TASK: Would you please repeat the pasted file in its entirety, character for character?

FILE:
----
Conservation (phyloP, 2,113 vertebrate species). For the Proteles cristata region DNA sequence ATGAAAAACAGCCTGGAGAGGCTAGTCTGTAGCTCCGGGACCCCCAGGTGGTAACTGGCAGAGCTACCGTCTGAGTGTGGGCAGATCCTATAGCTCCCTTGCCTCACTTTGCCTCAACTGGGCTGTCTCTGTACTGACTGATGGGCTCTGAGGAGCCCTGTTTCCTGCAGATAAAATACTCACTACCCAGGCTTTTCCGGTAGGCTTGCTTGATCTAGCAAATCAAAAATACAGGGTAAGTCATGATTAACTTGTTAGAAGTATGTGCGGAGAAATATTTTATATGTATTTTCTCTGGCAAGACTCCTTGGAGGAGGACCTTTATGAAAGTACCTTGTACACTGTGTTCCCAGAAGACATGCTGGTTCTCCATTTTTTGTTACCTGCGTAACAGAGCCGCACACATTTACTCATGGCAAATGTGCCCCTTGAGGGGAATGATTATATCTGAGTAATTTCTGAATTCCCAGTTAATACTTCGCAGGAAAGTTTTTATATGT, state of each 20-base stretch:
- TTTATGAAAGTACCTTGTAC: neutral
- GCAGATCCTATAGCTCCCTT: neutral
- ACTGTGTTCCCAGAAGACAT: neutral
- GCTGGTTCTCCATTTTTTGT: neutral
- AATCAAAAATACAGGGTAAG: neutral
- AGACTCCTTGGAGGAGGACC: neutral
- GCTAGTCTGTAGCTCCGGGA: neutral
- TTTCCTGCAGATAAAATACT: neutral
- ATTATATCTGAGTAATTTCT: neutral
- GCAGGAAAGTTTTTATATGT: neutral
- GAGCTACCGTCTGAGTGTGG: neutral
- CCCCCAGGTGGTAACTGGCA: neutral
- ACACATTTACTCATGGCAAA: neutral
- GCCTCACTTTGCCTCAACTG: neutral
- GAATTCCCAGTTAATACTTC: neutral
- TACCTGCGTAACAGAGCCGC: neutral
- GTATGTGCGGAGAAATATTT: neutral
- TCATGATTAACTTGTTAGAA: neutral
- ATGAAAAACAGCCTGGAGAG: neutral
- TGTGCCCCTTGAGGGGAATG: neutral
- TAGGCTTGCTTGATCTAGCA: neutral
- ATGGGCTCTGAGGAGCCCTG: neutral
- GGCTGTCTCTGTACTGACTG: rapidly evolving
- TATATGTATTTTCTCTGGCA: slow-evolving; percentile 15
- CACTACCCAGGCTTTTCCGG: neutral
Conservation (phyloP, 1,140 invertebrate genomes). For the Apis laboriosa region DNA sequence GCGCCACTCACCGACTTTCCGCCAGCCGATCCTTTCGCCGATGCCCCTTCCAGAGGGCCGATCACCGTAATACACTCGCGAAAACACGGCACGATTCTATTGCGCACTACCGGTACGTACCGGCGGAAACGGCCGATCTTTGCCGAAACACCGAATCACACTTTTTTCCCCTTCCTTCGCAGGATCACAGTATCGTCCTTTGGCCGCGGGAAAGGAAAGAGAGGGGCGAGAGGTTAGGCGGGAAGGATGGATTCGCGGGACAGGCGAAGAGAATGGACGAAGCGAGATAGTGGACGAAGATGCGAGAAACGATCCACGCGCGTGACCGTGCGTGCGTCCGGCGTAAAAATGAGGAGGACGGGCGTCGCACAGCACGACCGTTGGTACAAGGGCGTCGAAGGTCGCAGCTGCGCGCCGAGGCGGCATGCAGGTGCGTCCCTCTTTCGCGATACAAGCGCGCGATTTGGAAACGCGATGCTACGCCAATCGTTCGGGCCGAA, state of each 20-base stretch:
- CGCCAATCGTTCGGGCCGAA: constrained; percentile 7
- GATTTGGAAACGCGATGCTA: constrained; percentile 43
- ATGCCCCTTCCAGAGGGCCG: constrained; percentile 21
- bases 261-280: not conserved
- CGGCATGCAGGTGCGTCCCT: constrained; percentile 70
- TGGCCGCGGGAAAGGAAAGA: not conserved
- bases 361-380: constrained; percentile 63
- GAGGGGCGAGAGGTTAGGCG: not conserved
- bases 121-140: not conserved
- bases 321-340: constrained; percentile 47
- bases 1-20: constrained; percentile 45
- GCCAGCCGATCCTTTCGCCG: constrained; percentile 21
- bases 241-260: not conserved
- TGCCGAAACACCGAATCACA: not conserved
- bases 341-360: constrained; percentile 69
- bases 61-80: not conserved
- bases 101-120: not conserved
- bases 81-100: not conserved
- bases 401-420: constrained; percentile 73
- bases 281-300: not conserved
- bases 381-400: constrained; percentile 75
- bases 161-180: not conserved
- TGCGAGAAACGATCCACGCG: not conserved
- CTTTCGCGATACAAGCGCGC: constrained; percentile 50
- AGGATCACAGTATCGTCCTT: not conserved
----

Conservation (phyloP, 2,113 vertebrate species). For the Proteles cristata region DNA sequence ATGAAAAACAGCCTGGAGAGGCTAGTCTGTAGCTCCGGGACCCCCAGGTGGTAACTGGCAGAGCTACCGTCTGAGTGTGGGCAGATCCTATAGCTCCCTTGCCTCACTTTGCCTCAACTGGGCTGTCTCTGTACTGACTGATGGGCTCTGAGGAGCCCTGTTTCCTGCAGATAAAATACTCACTACCCAGGCTTTTCCGGTAGGCTTGCTTGATCTAGCAAATCAAAAATACAGGGTAAGTCATGATTAACTTGTTAGAAGTATGTGCGGAGAAATATTTTATATGTATTTTCTCTGGCAAGACTCCTTGGAGGAGGACCTTTATGAAAGTACCTTGTACACTGTGTTCCCAGAAGACATGCTGGTTCTCCATTTTTTGTTACCTGCGTAACAGAGCCGCACACATTTACTCATGGCAAATGTGCCCCTTGAGGGGAATGATTATATCTGAGTAATTTCTGAATTCCCAGTTAATACTTCGCAGGAAAGTTTTTATATGT, state of each 20-base stretch:
- TTTATGAAAGTACCTTGTAC: neutral
- GCAGATCCTATAGCTCCCTT: neutral
- ACTGTGTTCCCAGAAGACAT: neutral
- GCTGGTTCTCCATTTTTTGT: neutral
- AATCAAAAATACAGGGTAAG: neutral
- AGACTCCTTGGAGGAGGACC: neutral
- GCTAGTCTGTAGCTCCGGGA: neutral
- TTTCCTGCAGATAAAATACT: neutral
- ATTATATCTGAGTAATTTCT: neutral
- GCAGGAAAGTTTTTATATGT: neutral
- GAGCTACCGTCTGAGTGTGG: neutral
- CCCCCAGGTGGTAACTGGCA: neutral
- ACACATTTACTCATGGCAAA: neutral
- GCCTCACTTTGCCTCAACTG: neutral
- GAATTCCCAGTTAATACTTC: neutral
- TACCTGCGTAACAGAGCCGC: neutral
- GTATGTGCGGAGAAATATTT: neutral
- TCATGATTAACTTGTTAGAA: neutral
- ATGAAAAACAGCCTGGAGAG: neutral
- TGTGCCCCTTGAGGGGAATG: neutral
- TAGGCTTGCTTGATCTAGCA: neutral
- ATGGGCTCTGAGGAGCCCTG: neutral
- GGCTGTCTCTGTACTGACTG: rapidly evolving
- TATATGTATTTTCTCTGGCA: slow-evolving; percentile 15
- CACTACCCAGGCTTTTCCGG: neutral
Conservation (phyloP, 1,140 invertebrate genomes). For the Apis laboriosa region DNA sequence GCGCCACTCACCGACTTTCCGCCAGCCGATCCTTTCGCCGATGCCCCTTCCAGAGGGCCGATCACCGTAATACACTCGCGAAAACACGGCACGATTCTATTGCGCACTACCGGTACGTACCGGCGGAAACGGCCGATCTTTGCCGAAACACCGAATCACACTTTTTTCCCCTTCCTTCGCAGGATCACAGTATCGTCCTTTGGCCGCGGGAAAGGAAAGAGAGGGGCGAGAGGTTAGGCGGGAAGGATGGATTCGCGGGACAGGCGAAGAGAATGGACGAAGCGAGATAGTGGACGAAGATGCGAGAAACGATCCACGCGCGTGACCGTGCGTGCGTCCGGCGTAAAAATGAGGAGGACGGGCGTCGCACAGCACGACCGTTGGTACAAGGGCGTCGAAGGTCGCAGCTGCGCGCCGAGGCGGCATGCAGGTGCGTCCCTCTTTCGCGATACAAGCGCGCGATTTGGAAACGCGATGCTACGCCAATCGTTCGGGCCGAA, state of each 20-base stretch:
- CGCCAATCGTTCGGGCCGAA: constrained; percentile 7
- GATTTGGAAACGCGATGCTA: constrained; percentile 43
- ATGCCCCTTCCAGAGGGCCG: constrained; percentile 21
- bases 261-280: not conserved
- CGGCATGCAGGTGCGTCCCT: constrained; percentile 70
- TGGCCGCGGGAAAGGAAAGA: not conserved
- bases 361-380: constrained; percentile 63
- GAGGGGCGAGAGGTTAGGCG: not conserved
- bases 121-140: not conserved
- bases 321-340: constrained; percentile 47
- bases 1-20: constrained; percentile 45
- GCCAGCCGATCCTTTCGCCG: constrained; percentile 21
- bases 241-260: not conserved
- TGCCGAAACACCGAATCACA: not conserved
- bases 341-360: constrained; percentile 69
- bases 61-80: not conserved
- bases 101-120: not conserved
- bases 81-100: not conserved
- bases 401-420: constrained; percentile 73
- bases 281-300: not conserved
- bases 381-400: constrained; percentile 75
- bases 161-180: not conserved
- TGCGAGAAACGATCCACGCG: not conserved
- CTTTCGCGATACAAGCGCGC: constrained; percentile 50
- AGGATCACAGTATCGTCCTT: not conserved